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Egyptians find meat — once a staple — increasingly out of their reach.
CAIRO, Egypt — At El Rifai, tucked away in a narrow corner of one of Cairo’s poorest neighborhoods, the only thing on the menu is meat.
For more than 40 years, this alleyway restaurant has been a carnivore’s dream, dishing up nightly over 200 pounds of fire-grilled kabob, seasoned lamb chops and tarb, a sausage-like stick of minced beef wrapped inside a layer of moist fat.
El Rifai is a local success story, having evolved from a metal street-cart near the Sayeda Zeinab mosque into a renowned, albeit shabby, eatery popular with movie directors, politicians and other celebrities.
But tough times have fallen on El Rifai. Soaring meat prices in Egypt have kept customers away, cutting business by one-third over the past few weeks. Waiters are receiving fewer tips, a vital chunk of their monthly incomes, and are suddenly worried for the future.
And so, last month, owner Mohamed El Rifai did what many Egyptians have done recently to voice their anger: he joined an organized protest, shutting the doors to his restaurant for a day.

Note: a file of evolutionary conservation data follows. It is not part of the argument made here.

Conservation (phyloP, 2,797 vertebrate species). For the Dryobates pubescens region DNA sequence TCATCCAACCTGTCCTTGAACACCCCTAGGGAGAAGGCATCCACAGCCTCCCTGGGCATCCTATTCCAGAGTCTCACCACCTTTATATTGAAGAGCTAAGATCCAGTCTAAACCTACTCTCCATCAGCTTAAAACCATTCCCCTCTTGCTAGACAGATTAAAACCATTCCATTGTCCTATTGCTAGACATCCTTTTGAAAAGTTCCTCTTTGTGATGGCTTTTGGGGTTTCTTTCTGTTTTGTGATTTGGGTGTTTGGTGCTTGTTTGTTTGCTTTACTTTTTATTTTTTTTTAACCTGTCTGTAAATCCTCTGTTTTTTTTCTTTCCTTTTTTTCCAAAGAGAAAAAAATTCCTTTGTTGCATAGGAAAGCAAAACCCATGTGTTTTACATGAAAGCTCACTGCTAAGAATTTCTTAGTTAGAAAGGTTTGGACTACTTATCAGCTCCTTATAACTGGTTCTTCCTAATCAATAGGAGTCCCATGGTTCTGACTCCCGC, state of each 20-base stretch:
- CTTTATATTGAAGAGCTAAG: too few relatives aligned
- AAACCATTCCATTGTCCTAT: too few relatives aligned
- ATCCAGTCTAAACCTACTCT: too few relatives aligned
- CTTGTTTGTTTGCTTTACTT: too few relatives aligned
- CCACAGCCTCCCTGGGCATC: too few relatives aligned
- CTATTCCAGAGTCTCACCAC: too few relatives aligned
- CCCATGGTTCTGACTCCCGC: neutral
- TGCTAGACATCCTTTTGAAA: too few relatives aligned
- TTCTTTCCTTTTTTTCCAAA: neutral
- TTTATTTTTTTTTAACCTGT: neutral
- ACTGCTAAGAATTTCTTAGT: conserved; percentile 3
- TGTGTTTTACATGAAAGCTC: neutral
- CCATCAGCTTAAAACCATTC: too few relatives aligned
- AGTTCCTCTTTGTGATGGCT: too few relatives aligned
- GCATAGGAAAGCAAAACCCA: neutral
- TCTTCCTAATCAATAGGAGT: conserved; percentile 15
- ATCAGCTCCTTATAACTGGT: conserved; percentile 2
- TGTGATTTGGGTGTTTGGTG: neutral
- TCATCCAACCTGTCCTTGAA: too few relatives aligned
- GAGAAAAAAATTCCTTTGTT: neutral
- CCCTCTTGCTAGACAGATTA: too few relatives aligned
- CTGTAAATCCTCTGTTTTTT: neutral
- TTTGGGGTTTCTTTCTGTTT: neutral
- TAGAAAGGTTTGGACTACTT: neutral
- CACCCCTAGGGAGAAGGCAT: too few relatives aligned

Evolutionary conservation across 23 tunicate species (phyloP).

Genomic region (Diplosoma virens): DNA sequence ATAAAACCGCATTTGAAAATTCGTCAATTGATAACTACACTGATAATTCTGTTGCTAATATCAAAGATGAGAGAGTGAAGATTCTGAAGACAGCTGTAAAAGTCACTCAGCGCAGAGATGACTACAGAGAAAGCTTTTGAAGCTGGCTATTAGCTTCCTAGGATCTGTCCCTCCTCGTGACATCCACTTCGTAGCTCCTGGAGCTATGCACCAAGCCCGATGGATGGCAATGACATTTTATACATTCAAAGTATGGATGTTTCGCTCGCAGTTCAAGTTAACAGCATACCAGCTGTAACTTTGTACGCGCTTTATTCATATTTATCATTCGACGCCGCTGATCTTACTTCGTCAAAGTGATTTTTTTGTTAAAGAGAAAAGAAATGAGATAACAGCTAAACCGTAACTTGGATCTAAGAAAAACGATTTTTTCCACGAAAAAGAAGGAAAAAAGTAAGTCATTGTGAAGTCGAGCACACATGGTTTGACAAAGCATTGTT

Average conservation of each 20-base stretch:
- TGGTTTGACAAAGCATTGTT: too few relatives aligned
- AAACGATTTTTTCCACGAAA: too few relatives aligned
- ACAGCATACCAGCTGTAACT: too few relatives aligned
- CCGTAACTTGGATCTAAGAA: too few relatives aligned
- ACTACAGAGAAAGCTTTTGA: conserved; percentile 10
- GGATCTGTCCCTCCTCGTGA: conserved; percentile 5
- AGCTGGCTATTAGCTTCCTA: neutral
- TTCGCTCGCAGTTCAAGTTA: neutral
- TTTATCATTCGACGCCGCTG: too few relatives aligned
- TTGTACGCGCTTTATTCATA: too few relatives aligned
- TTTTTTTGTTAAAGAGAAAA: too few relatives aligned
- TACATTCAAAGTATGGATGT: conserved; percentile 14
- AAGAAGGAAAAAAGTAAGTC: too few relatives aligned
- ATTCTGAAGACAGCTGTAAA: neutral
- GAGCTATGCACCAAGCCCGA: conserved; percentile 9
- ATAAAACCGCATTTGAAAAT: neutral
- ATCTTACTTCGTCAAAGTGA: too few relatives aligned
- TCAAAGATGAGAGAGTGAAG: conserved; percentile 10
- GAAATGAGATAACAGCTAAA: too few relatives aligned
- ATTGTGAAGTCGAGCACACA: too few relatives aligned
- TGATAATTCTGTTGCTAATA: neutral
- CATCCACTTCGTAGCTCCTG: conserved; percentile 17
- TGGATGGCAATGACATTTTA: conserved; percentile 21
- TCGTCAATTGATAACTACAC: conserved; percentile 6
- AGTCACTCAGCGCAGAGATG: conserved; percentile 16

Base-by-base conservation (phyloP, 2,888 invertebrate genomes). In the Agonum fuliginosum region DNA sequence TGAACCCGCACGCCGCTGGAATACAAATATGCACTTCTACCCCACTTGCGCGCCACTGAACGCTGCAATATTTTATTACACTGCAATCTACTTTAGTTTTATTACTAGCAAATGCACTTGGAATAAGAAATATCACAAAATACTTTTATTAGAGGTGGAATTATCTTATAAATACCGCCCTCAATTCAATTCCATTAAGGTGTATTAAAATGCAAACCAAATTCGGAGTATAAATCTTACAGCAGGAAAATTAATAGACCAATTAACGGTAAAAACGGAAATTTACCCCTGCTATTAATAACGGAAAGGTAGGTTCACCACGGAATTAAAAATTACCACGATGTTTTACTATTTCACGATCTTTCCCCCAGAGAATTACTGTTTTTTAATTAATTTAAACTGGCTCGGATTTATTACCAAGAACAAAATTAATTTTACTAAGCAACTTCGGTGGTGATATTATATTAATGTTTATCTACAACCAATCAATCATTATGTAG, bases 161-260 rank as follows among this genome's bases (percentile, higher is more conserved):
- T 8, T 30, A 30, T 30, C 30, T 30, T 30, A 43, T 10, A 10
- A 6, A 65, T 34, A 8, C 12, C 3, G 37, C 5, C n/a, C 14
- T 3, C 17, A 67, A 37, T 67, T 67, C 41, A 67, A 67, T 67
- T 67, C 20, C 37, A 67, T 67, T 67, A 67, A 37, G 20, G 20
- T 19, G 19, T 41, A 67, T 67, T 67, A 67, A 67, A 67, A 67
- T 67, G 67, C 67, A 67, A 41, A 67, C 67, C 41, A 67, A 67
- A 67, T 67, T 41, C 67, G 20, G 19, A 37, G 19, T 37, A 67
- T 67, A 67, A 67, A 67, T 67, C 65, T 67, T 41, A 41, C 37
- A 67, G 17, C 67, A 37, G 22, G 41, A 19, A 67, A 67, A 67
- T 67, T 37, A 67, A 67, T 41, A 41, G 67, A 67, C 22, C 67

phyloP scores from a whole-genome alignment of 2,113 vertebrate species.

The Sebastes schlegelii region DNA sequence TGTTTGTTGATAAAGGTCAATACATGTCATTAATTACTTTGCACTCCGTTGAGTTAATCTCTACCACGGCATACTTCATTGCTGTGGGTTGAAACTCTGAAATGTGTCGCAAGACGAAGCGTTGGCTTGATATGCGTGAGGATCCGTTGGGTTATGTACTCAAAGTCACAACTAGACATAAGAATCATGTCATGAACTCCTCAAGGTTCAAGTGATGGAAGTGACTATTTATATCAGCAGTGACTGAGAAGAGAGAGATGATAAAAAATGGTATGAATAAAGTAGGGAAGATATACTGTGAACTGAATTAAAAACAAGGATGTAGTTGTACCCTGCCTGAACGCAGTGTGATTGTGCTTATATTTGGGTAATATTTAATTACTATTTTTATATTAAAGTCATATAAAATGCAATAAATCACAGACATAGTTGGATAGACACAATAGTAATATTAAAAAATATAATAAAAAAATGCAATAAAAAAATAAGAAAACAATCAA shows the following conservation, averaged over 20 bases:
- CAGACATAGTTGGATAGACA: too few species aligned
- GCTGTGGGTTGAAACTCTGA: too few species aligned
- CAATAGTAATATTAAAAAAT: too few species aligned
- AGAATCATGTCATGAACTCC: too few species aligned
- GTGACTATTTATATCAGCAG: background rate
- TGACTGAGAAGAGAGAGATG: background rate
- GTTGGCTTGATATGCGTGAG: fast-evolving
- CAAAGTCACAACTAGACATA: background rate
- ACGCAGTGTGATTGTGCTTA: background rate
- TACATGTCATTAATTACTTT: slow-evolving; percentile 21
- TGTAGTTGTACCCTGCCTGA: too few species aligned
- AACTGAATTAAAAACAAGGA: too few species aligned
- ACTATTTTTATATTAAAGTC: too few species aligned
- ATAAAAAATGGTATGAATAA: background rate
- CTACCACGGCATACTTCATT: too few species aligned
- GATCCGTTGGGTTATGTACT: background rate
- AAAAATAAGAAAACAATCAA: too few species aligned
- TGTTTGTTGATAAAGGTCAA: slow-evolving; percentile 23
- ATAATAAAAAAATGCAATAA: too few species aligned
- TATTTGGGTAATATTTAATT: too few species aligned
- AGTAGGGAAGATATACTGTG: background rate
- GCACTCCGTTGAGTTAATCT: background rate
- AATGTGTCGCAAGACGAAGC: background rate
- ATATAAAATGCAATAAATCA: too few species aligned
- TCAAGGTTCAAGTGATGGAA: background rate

“Meat in Egypt is just too expensive now,” said El Rifai, 66, owner and namesake of the restaurant. “By closing down, I lost some business, but it was nothing compared to what’s been going on recently.”
El Rifai was one of hundreds of restaurants in Egypt that banded together, pulling red meat from their menus out of frustration.
The one-day meat boycott exposed an entire industry rocked by higher prices, and highlighted the fact that red meat — a staple in this most populous Arab country — is increasingly becoming a delicacy that average Egyptian families can no longer afford.
On average, a kilogram of beef sells for $10 to $12.
By comparison, nearly one-fifth of Egypt’s population of 80 million earns less than $2 a day.
And last month, the price of meat shot up more than 30 percent.
Restaurants could no longer afford to serve meat, said Wagdy El Kerdani, chairman of a business association representing more than 1,300 restaurants in Egypt.
“We had to strike, even if only for one day, to put down the price of meat,” said El Kerdani. “We couldn’t keep raising our prices, so we took action to stop eating meat altogether.”
The move was aimed at butchers and distributors, who El Kerdani believes unfairly increased prices.
But butchers too are feeling the pinch.